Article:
Busch 'blindsided' by sudden release days before season opener

Veteran was 2008 Goalkeeper of the Year, expected 2010 starter

Former Fire
goalkeeper admitted he was “blindsided by the whole scenario” that suddenly left
him out of a job on Monday night when the 2008 Panasonic Goalkeeper of the
Year was officially released by the club less than a week before the season opener.

The club
parted ways with the 33-year-old Busch unexpectedly after three seasons spent
in Chicago, where he tied career highs and the single-season franchise record
with 10 shutouts last season and in 2008, and served as one of the club’s
veteran leaders during three postseason appearances.

The Fire will open the season
at New York on Saturday as second-year goalkeeper Andrew Dykstra makes his MLS regular-season debut in place of Busch, who fought back tears when recounting his time in Chicago.

“I fell in
love with this place, and I loved playing in front of those guys in Section 8,”
Busch told MLSsoccer.com over the phone on Monday night. “I absolutely had no inkling that something like this was going to happen.
I had no idea that I wouldn’t be starting in New York the way I expected.”



Busch said that he met with Fire coach Carlos de los Cobos on Saturday morning
and was told he had been replaced in the starting lineup by Dykstra. According
to Busch, the new Fire coach praised Busch’s leadership and play during the
preseason, but was being replaced by Dykstra because “Andrew has potential.”



“He told me I was fantastic in preseason, but he said he was going to take a
chance with Andrew and he hoped I could support it,” Busch said. “I told him we
could get through New York, and then go from there. But was I disappointed?
Absolutely. But I just told him I would put my head down and work harder, and
that I would try and earn my spot back.”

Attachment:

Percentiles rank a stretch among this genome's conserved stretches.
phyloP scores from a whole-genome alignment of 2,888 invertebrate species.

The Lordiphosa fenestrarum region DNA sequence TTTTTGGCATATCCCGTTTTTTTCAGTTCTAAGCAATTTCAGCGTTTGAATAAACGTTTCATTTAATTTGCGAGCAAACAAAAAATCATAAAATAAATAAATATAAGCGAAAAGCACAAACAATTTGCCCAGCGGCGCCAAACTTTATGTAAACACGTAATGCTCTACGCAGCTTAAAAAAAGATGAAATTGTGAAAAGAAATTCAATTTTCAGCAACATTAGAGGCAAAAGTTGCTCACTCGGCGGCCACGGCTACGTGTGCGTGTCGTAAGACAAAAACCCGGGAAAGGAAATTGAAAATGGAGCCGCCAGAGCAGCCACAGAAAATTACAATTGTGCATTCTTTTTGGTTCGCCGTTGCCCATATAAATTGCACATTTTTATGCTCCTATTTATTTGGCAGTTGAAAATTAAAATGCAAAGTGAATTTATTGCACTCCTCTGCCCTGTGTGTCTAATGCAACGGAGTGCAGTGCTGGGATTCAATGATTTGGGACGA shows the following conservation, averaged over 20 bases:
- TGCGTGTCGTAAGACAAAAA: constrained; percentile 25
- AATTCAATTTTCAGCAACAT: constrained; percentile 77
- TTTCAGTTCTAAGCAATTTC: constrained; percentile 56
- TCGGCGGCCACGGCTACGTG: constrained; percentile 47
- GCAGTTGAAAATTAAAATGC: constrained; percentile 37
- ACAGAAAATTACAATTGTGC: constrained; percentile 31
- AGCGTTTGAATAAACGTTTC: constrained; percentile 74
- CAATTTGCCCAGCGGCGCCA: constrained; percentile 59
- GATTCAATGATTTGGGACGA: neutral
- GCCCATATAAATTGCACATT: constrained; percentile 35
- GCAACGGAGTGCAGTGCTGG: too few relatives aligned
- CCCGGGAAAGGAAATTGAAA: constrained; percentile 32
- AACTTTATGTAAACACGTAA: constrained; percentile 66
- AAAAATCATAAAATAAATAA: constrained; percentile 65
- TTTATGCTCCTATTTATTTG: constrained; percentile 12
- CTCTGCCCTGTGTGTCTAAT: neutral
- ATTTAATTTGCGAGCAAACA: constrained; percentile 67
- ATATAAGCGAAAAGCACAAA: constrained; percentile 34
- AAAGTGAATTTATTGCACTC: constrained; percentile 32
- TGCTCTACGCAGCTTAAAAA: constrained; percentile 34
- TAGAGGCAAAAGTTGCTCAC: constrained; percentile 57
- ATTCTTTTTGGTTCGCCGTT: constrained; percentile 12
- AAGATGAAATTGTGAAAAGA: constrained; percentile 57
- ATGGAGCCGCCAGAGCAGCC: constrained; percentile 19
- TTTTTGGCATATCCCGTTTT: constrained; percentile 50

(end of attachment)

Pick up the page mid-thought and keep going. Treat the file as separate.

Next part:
Fire technical director Frank Klopas then met with Busch on Sunday and told him
that he would either be traded or waved outright.

“I simply
asked, ‘How we did go from me being on the bench in New York to not even being
on the team?’” Busch said. “All I was told was: ‘This is what Carlos wants.’”

Klopas did
not return calls seeking comment Monday night.

“We
want to thank Jon for all his contributions to the club, both on and off the
pitch,” Klopas said in a statement. “We wish him nothing but the very best
moving forward.”

Busch said
Klopas never mentioned the stipulation that
veteran salaries are now guaranteed under the new Collective Bargaining Agreement, nor that the
decision to release him was a financial casualty of the new CBA agreed upon by the league and the Players Union on Saturday.

“There was
never any mention of a budget cut or a salary issue,” Busch said. “I don’t know
if we’ll ever get the answer, but now I have to find another team and move on.”

Busch joined the club as a backup to starter Matt Pickens in 2007, then emerged as the starter the next season when Pickens attempted a career in Europe. Busch enjoyed a career-high 30 starts and matched his career high with 10 shutouts on his way to winning the Panasonic Goalkeeper of the Year and an MLS Bext XI selection.

Busch duplicated those stats again in 2009, topping even the numbers he put up during the only All-Star campaign of his career with Columbus in 2004. His five seasons with the Crew ended following the 2006 season and after two major knee surgeries, though he never faced injury problems as a starter in Chicago.

He signed a multi-year deal with the club prior to the 2009 season.

“At no time
did I see this coming,” Busch said. “If someone comes into preseason and kicks
my a-- around and he’s that much better than me, then he should be playing. But
during preseason I was playing well enough that I totally thought, 100 percent without
a doubt, that I would be ready to play on New York on Saturday night. I know
this had zero to do with how I was playing.”